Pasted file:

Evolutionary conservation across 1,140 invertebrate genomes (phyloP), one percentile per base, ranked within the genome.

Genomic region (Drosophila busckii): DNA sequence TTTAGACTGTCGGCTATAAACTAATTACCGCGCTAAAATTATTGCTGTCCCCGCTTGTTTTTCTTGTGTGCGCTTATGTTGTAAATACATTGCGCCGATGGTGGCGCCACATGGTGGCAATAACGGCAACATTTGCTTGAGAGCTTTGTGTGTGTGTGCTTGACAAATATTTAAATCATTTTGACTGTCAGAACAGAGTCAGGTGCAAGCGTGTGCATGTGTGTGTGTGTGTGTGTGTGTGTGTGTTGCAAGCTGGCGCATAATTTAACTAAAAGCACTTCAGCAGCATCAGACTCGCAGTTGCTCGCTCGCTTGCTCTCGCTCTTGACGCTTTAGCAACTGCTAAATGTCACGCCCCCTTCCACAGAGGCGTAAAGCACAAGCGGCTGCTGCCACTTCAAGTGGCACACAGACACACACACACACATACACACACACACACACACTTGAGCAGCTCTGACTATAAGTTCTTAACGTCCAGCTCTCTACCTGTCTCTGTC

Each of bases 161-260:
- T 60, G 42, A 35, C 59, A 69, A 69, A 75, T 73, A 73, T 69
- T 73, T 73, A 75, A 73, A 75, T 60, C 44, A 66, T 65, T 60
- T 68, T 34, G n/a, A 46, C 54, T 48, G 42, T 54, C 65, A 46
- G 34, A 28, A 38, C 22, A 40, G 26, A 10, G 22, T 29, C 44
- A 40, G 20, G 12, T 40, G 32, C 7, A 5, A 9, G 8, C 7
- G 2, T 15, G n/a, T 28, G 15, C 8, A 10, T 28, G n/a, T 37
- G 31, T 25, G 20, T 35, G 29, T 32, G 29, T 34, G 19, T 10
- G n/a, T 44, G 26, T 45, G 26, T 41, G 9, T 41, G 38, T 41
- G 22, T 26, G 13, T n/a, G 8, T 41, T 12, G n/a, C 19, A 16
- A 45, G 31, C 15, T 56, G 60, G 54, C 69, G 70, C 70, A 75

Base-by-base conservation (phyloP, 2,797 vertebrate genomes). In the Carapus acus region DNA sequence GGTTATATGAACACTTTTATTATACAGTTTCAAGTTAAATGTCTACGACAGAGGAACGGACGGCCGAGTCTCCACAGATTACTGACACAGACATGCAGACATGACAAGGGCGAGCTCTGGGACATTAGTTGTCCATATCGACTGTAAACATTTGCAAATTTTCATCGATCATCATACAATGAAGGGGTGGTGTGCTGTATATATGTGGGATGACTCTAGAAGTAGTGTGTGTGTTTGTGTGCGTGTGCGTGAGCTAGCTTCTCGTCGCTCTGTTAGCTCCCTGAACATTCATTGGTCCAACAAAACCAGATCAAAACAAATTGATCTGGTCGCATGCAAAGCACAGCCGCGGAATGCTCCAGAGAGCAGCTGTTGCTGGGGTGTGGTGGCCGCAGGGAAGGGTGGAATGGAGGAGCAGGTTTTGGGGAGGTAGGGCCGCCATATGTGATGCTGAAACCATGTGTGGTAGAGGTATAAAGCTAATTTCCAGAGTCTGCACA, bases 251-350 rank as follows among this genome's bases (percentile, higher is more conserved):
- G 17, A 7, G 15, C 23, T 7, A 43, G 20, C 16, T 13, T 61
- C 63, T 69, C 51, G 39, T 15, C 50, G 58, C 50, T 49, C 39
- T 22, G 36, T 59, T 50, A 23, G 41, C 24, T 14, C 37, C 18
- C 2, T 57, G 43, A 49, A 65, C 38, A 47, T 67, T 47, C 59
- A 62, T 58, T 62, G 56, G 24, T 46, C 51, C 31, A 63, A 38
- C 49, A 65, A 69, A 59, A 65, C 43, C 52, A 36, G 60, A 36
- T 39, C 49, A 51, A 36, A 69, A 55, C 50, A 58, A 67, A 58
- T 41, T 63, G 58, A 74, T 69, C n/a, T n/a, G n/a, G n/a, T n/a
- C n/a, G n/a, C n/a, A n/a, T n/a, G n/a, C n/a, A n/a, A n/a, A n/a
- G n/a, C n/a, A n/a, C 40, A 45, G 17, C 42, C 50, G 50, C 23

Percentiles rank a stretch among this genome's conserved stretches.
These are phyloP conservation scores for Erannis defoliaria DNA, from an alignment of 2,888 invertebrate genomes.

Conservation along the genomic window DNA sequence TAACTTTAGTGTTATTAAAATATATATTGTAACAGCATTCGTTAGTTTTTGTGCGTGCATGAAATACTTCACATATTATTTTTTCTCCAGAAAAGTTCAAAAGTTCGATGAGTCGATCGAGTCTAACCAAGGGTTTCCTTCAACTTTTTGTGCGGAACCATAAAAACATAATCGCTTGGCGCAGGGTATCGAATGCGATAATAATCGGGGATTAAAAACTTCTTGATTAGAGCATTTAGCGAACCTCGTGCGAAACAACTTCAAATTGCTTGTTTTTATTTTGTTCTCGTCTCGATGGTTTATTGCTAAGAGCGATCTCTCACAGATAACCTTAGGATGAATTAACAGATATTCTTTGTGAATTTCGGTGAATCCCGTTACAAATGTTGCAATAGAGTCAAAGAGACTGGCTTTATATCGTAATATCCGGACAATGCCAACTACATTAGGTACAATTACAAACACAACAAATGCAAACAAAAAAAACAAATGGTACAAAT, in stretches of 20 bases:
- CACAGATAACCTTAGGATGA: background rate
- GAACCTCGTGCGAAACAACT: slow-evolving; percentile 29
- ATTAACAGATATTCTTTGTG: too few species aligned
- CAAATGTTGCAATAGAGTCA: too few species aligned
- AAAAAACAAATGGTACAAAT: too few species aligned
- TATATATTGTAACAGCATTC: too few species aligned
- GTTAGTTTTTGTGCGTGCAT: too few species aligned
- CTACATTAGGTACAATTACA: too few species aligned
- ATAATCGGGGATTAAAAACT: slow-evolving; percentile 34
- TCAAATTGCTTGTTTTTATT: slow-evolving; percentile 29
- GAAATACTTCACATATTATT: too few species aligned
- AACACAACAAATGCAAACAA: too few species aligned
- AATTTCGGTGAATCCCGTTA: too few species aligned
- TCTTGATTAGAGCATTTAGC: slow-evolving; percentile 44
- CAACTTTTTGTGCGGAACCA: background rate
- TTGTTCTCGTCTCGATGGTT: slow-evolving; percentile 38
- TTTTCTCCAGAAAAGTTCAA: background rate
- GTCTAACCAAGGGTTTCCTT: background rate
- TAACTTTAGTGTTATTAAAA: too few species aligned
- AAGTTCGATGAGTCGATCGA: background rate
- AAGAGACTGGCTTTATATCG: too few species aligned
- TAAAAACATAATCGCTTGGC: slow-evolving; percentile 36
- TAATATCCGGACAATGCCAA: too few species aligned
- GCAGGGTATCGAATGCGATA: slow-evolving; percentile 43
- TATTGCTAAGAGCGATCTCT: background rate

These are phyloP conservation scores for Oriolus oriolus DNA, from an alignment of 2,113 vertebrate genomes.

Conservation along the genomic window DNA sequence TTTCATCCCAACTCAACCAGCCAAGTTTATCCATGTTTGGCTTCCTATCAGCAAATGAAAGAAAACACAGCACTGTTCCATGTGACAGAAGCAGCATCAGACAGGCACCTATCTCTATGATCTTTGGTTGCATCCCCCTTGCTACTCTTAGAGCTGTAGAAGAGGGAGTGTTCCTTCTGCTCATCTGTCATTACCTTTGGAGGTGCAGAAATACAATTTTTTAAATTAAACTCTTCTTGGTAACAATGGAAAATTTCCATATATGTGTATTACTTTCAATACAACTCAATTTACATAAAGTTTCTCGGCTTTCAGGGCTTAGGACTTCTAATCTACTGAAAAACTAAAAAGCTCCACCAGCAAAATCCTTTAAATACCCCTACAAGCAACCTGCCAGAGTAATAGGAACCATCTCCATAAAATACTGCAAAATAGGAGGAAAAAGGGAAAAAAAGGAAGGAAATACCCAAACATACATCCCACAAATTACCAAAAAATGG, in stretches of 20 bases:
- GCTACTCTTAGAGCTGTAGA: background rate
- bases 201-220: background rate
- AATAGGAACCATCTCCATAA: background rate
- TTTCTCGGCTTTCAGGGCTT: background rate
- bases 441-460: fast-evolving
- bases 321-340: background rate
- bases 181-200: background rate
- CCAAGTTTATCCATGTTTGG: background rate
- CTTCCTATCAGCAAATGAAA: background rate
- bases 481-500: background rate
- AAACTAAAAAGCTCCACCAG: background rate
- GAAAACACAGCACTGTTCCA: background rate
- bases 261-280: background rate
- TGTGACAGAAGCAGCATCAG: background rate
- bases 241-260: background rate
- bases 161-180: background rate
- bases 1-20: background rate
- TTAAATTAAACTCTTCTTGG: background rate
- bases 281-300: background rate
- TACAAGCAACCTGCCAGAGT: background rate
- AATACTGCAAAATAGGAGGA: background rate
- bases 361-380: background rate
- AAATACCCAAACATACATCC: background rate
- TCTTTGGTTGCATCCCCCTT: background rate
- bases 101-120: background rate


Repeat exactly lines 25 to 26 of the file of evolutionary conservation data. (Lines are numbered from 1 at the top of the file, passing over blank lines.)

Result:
Percentiles rank a stretch among this genome's conserved stretches.
These are phyloP conservation scores for Erannis defoliaria DNA, from an alignment of 2,888 invertebrate genomes.